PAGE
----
Mean Creek 15 (2004)
Dir. Jacob Aaron Estes
Reviewed by Matt Adcock
“My name is George... and this... is the inside of mind…” - sigh - ”The inside of my mind has a zillion things... “- sigh - ”The inside of my mind has a zillion things about it but... people that don't see inside of my mind don't know there are a zillion things. Y'know, since know one sees inside my mind no one really knows, but... one day people will know. One day people will know 'cause that's my master plan. To film it all. To document every aspect of the life that is me. And put it in a time capsule in my backyard and so that one day some alien or some highly evolved species will find it and... understand.”
But they won’t of course – they won’t because big fat bullyboy George ‘and his mind of zillion things’ is dead meat. The only things in his mind now are worms and bugs…want to know why? Take a trip to Mean Creek on DVD… it’s a twisted little coming of age tale that is also kinda beautiful and for once it’s acted by kids who can actually act!?
The ‘death in a group of teens’ storyline isn’t exactly original but having said that it’s rarely been brought to the screen with such earnest conviction and downright skill. Beneath the surface, everyone has a secret…and this talent bunch of kids manage to walk the fast blurring line between innocence, guilt and responsibility in a convincingly watchable way.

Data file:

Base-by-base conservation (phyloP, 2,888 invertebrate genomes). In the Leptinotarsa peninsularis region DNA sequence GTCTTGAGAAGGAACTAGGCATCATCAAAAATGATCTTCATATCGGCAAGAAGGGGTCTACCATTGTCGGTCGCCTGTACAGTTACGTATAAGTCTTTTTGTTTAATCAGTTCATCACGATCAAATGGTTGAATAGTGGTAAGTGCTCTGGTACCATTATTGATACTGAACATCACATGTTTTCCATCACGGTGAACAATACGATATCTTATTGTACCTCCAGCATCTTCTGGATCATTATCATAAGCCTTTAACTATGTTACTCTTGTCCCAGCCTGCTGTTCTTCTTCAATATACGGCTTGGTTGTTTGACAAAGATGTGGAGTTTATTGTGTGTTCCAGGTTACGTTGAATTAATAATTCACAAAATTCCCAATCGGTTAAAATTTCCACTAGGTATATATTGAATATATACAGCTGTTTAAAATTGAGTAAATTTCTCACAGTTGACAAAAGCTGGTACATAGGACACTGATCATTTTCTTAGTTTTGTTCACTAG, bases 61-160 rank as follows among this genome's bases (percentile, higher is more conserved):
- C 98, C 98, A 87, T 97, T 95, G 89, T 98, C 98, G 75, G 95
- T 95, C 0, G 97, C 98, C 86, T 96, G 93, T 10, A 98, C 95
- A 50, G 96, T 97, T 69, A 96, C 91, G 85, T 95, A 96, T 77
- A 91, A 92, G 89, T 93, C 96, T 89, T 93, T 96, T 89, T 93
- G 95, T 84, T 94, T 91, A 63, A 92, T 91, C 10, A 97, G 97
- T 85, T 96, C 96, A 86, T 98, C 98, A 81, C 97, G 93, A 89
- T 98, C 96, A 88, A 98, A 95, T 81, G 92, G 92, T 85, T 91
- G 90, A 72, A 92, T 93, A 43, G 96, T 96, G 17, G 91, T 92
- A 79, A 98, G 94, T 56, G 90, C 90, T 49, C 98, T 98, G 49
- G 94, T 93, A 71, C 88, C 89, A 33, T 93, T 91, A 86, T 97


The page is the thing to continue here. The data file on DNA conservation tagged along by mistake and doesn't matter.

So we meet Sam (Rory Culkin), he gets beaten up by nasty / misunderstood George (Josh Peck), the overweight school bully. Sam’s older brother Rocky (Trevor Morgan), and his friends Marty (Scott Mechlowicz) and Clyde (Ryan Kelley) decide to teach George a lesson – a lesson in being humiliated… I won’t go into the plot any further but you’ll get the gist from the title that things turn out rather more macabre than anticipated – leading to a hasty round of soul searching and regret in the final act…
Star of the piece for me was young Millie (Carly Schroeder), Sam’s would-be girlfriend, she’s amazingly assured and manages to balance the raging testosterone from the rest of the all male group with a cute brand of blank acceptance mixed with knowing undercurrents. She’ll be major star soon mark my words – Dakota Fanning should be worried as her ‘wide eyed young blonde girl’ acting crown could well be in serious jeopardy!
Mean Creek is film that needs to be seen by teens and parents alike – powerful, intense and lingeringly poignant, I await with interest to see what Estes does next.
Darkmatters rating system (out of 5):
Action ööö – slowburn man
Laughs ööö – wry dark humour but you have to look for it
Horror ööö – tense rather than overly grim
Babes ööö – Schroeder could be a hottie in a few years
Overall öööö (a dark trip worth taking)
Darkmatters: H O M E